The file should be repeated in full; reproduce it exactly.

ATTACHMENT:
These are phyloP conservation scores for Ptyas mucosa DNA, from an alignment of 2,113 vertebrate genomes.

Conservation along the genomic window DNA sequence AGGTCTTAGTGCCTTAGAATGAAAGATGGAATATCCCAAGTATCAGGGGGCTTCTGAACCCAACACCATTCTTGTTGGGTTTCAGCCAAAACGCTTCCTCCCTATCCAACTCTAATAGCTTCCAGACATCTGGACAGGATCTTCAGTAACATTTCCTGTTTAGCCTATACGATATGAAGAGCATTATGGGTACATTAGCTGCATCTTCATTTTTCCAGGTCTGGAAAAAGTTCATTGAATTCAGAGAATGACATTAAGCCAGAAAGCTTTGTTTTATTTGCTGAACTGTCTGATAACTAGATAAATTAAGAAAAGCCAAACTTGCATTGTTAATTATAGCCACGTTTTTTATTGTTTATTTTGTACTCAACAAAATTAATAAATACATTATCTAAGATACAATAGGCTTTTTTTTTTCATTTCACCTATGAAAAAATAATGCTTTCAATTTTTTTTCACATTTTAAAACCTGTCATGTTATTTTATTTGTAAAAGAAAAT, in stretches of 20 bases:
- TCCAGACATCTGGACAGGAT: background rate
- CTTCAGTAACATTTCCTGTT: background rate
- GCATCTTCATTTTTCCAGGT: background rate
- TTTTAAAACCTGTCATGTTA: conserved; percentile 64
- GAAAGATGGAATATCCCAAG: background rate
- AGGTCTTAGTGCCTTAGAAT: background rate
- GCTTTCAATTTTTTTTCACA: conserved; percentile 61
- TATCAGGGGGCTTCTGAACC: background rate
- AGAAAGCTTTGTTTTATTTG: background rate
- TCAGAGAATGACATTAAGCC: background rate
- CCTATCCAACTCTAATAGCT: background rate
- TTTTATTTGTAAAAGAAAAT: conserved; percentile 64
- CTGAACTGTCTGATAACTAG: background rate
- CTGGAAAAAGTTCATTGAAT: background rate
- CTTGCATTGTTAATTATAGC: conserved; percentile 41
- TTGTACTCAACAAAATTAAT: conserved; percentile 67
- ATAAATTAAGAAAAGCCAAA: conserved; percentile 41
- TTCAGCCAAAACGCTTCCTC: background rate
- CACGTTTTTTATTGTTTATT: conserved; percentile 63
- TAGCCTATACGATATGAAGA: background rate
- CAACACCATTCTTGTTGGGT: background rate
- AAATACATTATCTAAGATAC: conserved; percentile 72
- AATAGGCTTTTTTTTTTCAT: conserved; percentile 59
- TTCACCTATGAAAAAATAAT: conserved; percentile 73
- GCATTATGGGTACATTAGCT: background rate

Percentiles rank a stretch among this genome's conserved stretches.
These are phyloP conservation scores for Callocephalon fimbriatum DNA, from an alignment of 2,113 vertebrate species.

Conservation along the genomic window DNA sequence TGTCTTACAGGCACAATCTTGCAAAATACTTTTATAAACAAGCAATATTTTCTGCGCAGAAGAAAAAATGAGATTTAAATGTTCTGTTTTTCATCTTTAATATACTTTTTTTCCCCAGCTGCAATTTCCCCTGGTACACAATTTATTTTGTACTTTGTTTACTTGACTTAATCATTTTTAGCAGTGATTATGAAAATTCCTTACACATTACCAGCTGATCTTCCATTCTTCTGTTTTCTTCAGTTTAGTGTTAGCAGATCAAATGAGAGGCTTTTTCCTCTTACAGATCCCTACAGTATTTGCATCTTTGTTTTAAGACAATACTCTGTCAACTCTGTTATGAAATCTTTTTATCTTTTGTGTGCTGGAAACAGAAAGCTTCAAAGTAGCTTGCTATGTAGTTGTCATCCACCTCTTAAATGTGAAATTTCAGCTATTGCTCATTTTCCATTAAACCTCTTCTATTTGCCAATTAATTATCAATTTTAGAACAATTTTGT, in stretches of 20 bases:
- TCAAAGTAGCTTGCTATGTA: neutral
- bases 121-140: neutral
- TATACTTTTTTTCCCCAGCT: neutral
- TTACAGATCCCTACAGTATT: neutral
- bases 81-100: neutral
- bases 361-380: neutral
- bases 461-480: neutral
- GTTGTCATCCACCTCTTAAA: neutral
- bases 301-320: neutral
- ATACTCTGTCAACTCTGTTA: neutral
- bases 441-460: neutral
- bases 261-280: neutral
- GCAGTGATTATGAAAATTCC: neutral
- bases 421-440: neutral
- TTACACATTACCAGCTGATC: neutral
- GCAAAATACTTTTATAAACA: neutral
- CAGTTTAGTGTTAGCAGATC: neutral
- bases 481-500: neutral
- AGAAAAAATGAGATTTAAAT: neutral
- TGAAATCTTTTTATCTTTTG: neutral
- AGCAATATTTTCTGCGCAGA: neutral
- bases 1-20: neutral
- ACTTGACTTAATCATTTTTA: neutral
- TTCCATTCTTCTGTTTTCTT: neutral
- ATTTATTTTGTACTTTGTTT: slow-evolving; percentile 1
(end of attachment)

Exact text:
These are phyloP conservation scores for Ptyas mucosa DNA, from an alignment of 2,113 vertebrate genomes.

Conservation along the genomic window DNA sequence AGGTCTTAGTGCCTTAGAATGAAAGATGGAATATCCCAAGTATCAGGGGGCTTCTGAACCCAACACCATTCTTGTTGGGTTTCAGCCAAAACGCTTCCTCCCTATCCAACTCTAATAGCTTCCAGACATCTGGACAGGATCTTCAGTAACATTTCCTGTTTAGCCTATACGATATGAAGAGCATTATGGGTACATTAGCTGCATCTTCATTTTTCCAGGTCTGGAAAAAGTTCATTGAATTCAGAGAATGACATTAAGCCAGAAAGCTTTGTTTTATTTGCTGAACTGTCTGATAACTAGATAAATTAAGAAAAGCCAAACTTGCATTGTTAATTATAGCCACGTTTTTTATTGTTTATTTTGTACTCAACAAAATTAATAAATACATTATCTAAGATACAATAGGCTTTTTTTTTTCATTTCACCTATGAAAAAATAATGCTTTCAATTTTTTTTCACATTTTAAAACCTGTCATGTTATTTTATTTGTAAAAGAAAAT, in stretches of 20 bases:
- TCCAGACATCTGGACAGGAT: background rate
- CTTCAGTAACATTTCCTGTT: background rate
- GCATCTTCATTTTTCCAGGT: background rate
- TTTTAAAACCTGTCATGTTA: conserved; percentile 64
- GAAAGATGGAATATCCCAAG: background rate
- AGGTCTTAGTGCCTTAGAAT: background rate
- GCTTTCAATTTTTTTTCACA: conserved; percentile 61
- TATCAGGGGGCTTCTGAACC: background rate
- AGAAAGCTTTGTTTTATTTG: background rate
- TCAGAGAATGACATTAAGCC: background rate
- CCTATCCAACTCTAATAGCT: background rate
- TTTTATTTGTAAAAGAAAAT: conserved; percentile 64
- CTGAACTGTCTGATAACTAG: background rate
- CTGGAAAAAGTTCATTGAAT: background rate
- CTTGCATTGTTAATTATAGC: conserved; percentile 41
- TTGTACTCAACAAAATTAAT: conserved; percentile 67
- ATAAATTAAGAAAAGCCAAA: conserved; percentile 41
- TTCAGCCAAAACGCTTCCTC: background rate
- CACGTTTTTTATTGTTTATT: conserved; percentile 63
- TAGCCTATACGATATGAAGA: background rate
- CAACACCATTCTTGTTGGGT: background rate
- AAATACATTATCTAAGATAC: conserved; percentile 72
- AATAGGCTTTTTTTTTTCAT: conserved; percentile 59
- TTCACCTATGAAAAAATAAT: conserved; percentile 73
- GCATTATGGGTACATTAGCT: background rate

Percentiles rank a stretch among this genome's conserved stretches.
These are phyloP conservation scores for Callocephalon fimbriatum DNA, from an alignment of 2,113 vertebrate species.

Conservation along the genomic window DNA sequence TGTCTTACAGGCACAATCTTGCAAAATACTTTTATAAACAAGCAATATTTTCTGCGCAGAAGAAAAAATGAGATTTAAATGTTCTGTTTTTCATCTTTAATATACTTTTTTTCCCCAGCTGCAATTTCCCCTGGTACACAATTTATTTTGTACTTTGTTTACTTGACTTAATCATTTTTAGCAGTGATTATGAAAATTCCTTACACATTACCAGCTGATCTTCCATTCTTCTGTTTTCTTCAGTTTAGTGTTAGCAGATCAAATGAGAGGCTTTTTCCTCTTACAGATCCCTACAGTATTTGCATCTTTGTTTTAAGACAATACTCTGTCAACTCTGTTATGAAATCTTTTTATCTTTTGTGTGCTGGAAACAGAAAGCTTCAAAGTAGCTTGCTATGTAGTTGTCATCCACCTCTTAAATGTGAAATTTCAGCTATTGCTCATTTTCCATTAAACCTCTTCTATTTGCCAATTAATTATCAATTTTAGAACAATTTTGT, in stretches of 20 bases:
- TCAAAGTAGCTTGCTATGTA: neutral
- bases 121-140: neutral
- TATACTTTTTTTCCCCAGCT: neutral
- TTACAGATCCCTACAGTATT: neutral
- bases 81-100: neutral
- bases 361-380: neutral
- bases 461-480: neutral
- GTTGTCATCCACCTCTTAAA: neutral
- bases 301-320: neutral
- ATACTCTGTCAACTCTGTTA: neutral
- bases 441-460: neutral
- bases 261-280: neutral
- GCAGTGATTATGAAAATTCC: neutral
- bases 421-440: neutral
- TTACACATTACCAGCTGATC: neutral
- GCAAAATACTTTTATAAACA: neutral
- CAGTTTAGTGTTAGCAGATC: neutral
- bases 481-500: neutral
- AGAAAAAATGAGATTTAAAT: neutral
- TGAAATCTTTTTATCTTTTG: neutral
- AGCAATATTTTCTGCGCAGA: neutral
- bases 1-20: neutral
- ACTTGACTTAATCATTTTTA: neutral
- TTCCATTCTTCTGTTTTCTT: neutral
- ATTTATTTTGTACTTTGTTT: slow-evolving; percentile 1